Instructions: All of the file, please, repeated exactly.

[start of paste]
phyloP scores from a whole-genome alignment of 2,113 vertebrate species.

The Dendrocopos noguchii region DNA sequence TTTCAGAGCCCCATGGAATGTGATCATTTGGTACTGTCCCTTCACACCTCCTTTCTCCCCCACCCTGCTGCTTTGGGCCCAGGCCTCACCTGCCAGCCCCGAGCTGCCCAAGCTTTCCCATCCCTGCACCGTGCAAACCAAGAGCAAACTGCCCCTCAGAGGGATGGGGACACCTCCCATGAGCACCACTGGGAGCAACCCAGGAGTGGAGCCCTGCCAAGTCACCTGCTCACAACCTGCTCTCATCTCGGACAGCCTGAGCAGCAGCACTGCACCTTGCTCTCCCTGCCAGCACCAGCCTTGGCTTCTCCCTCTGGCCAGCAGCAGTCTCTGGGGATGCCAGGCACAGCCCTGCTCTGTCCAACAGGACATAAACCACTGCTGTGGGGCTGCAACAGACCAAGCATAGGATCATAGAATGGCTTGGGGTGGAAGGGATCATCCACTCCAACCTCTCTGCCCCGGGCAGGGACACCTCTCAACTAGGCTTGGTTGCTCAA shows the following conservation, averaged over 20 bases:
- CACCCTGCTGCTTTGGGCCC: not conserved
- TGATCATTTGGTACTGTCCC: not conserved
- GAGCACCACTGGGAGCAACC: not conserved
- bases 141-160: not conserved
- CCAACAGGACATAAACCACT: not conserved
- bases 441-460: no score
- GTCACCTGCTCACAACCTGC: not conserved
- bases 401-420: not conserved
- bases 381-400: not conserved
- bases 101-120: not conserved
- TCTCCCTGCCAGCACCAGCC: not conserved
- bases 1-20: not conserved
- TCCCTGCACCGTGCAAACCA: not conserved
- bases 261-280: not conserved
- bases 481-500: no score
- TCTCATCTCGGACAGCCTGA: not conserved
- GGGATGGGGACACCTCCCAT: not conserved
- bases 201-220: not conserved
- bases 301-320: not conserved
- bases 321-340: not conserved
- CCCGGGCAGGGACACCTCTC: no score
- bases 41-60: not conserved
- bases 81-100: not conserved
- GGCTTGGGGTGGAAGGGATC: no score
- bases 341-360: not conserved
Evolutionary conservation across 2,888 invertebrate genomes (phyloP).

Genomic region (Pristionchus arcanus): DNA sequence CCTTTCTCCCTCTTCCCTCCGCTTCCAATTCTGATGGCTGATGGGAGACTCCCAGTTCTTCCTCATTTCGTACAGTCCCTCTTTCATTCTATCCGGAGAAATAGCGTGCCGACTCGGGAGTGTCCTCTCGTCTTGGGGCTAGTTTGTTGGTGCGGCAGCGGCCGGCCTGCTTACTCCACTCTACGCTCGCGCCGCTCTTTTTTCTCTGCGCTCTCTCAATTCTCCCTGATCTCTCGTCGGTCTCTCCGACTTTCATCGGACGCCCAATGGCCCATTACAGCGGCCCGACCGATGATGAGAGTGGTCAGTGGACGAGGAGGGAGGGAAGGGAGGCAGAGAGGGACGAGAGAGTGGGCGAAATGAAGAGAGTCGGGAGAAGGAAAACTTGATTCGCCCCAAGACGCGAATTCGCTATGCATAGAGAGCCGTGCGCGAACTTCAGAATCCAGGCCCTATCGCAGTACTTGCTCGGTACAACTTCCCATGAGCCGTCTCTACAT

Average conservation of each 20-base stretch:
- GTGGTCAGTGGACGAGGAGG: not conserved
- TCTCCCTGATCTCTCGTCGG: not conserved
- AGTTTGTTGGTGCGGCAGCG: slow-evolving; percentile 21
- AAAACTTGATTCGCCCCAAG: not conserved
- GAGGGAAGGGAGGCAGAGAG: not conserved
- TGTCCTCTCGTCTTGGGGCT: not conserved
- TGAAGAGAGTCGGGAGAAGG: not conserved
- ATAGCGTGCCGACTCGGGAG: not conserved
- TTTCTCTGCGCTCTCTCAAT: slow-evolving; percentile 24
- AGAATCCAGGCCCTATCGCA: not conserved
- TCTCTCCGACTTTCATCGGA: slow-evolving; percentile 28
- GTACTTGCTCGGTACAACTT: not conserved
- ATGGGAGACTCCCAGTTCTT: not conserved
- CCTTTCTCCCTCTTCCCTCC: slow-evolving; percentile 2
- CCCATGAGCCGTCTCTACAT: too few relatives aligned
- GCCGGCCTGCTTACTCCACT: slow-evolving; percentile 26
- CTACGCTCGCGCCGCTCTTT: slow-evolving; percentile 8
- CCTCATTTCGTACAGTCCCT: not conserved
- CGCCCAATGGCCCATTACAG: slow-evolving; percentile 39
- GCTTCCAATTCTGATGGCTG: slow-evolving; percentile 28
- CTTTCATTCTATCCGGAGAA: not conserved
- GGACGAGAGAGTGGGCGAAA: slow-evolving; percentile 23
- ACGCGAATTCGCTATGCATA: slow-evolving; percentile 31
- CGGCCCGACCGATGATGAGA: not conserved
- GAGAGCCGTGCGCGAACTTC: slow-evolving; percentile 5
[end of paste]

phyloP scores from a whole-genome alignment of 2,113 vertebrate species.

The Dendrocopos noguchii region DNA sequence TTTCAGAGCCCCATGGAATGTGATCATTTGGTACTGTCCCTTCACACCTCCTTTCTCCCCCACCCTGCTGCTTTGGGCCCAGGCCTCACCTGCCAGCCCCGAGCTGCCCAAGCTTTCCCATCCCTGCACCGTGCAAACCAAGAGCAAACTGCCCCTCAGAGGGATGGGGACACCTCCCATGAGCACCACTGGGAGCAACCCAGGAGTGGAGCCCTGCCAAGTCACCTGCTCACAACCTGCTCTCATCTCGGACAGCCTGAGCAGCAGCACTGCACCTTGCTCTCCCTGCCAGCACCAGCCTTGGCTTCTCCCTCTGGCCAGCAGCAGTCTCTGGGGATGCCAGGCACAGCCCTGCTCTGTCCAACAGGACATAAACCACTGCTGTGGGGCTGCAACAGACCAAGCATAGGATCATAGAATGGCTTGGGGTGGAAGGGATCATCCACTCCAACCTCTCTGCCCCGGGCAGGGACACCTCTCAACTAGGCTTGGTTGCTCAA shows the following conservation, averaged over 20 bases:
- CACCCTGCTGCTTTGGGCCC: not conserved
- TGATCATTTGGTACTGTCCC: not conserved
- GAGCACCACTGGGAGCAACC: not conserved
- bases 141-160: not conserved
- CCAACAGGACATAAACCACT: not conserved
- bases 441-460: no score
- GTCACCTGCTCACAACCTGC: not conserved
- bases 401-420: not conserved
- bases 381-400: not conserved
- bases 101-120: not conserved
- TCTCCCTGCCAGCACCAGCC: not conserved
- bases 1-20: not conserved
- TCCCTGCACCGTGCAAACCA: not conserved
- bases 261-280: not conserved
- bases 481-500: no score
- TCTCATCTCGGACAGCCTGA: not conserved
- GGGATGGGGACACCTCCCAT: not conserved
- bases 201-220: not conserved
- bases 301-320: not conserved
- bases 321-340: not conserved
- CCCGGGCAGGGACACCTCTC: no score
- bases 41-60: not conserved
- bases 81-100: not conserved
- GGCTTGGGGTGGAAGGGATC: no score
- bases 341-360: not conserved
Evolutionary conservation across 2,888 invertebrate genomes (phyloP).

Genomic region (Pristionchus arcanus): DNA sequence CCTTTCTCCCTCTTCCCTCCGCTTCCAATTCTGATGGCTGATGGGAGACTCCCAGTTCTTCCTCATTTCGTACAGTCCCTCTTTCATTCTATCCGGAGAAATAGCGTGCCGACTCGGGAGTGTCCTCTCGTCTTGGGGCTAGTTTGTTGGTGCGGCAGCGGCCGGCCTGCTTACTCCACTCTACGCTCGCGCCGCTCTTTTTTCTCTGCGCTCTCTCAATTCTCCCTGATCTCTCGTCGGTCTCTCCGACTTTCATCGGACGCCCAATGGCCCATTACAGCGGCCCGACCGATGATGAGAGTGGTCAGTGGACGAGGAGGGAGGGAAGGGAGGCAGAGAGGGACGAGAGAGTGGGCGAAATGAAGAGAGTCGGGAGAAGGAAAACTTGATTCGCCCCAAGACGCGAATTCGCTATGCATAGAGAGCCGTGCGCGAACTTCAGAATCCAGGCCCTATCGCAGTACTTGCTCGGTACAACTTCCCATGAGCCGTCTCTACAT

Average conservation of each 20-base stretch:
- GTGGTCAGTGGACGAGGAGG: not conserved
- TCTCCCTGATCTCTCGTCGG: not conserved
- AGTTTGTTGGTGCGGCAGCG: slow-evolving; percentile 21
- AAAACTTGATTCGCCCCAAG: not conserved
- GAGGGAAGGGAGGCAGAGAG: not conserved
- TGTCCTCTCGTCTTGGGGCT: not conserved
- TGAAGAGAGTCGGGAGAAGG: not conserved
- ATAGCGTGCCGACTCGGGAG: not conserved
- TTTCTCTGCGCTCTCTCAAT: slow-evolving; percentile 24
- AGAATCCAGGCCCTATCGCA: not conserved
- TCTCTCCGACTTTCATCGGA: slow-evolving; percentile 28
- GTACTTGCTCGGTACAACTT: not conserved
- ATGGGAGACTCCCAGTTCTT: not conserved
- CCTTTCTCCCTCTTCCCTCC: slow-evolving; percentile 2
- CCCATGAGCCGTCTCTACAT: too few relatives aligned
- GCCGGCCTGCTTACTCCACT: slow-evolving; percentile 26
- CTACGCTCGCGCCGCTCTTT: slow-evolving; percentile 8
- CCTCATTTCGTACAGTCCCT: not conserved
- CGCCCAATGGCCCATTACAG: slow-evolving; percentile 39
- GCTTCCAATTCTGATGGCTG: slow-evolving; percentile 28
- CTTTCATTCTATCCGGAGAA: not conserved
- GGACGAGAGAGTGGGCGAAA: slow-evolving; percentile 23
- ACGCGAATTCGCTATGCATA: slow-evolving; percentile 31
- CGGCCCGACCGATGATGAGA: not conserved
- GAGAGCCGTGCGCGAACTTC: slow-evolving; percentile 5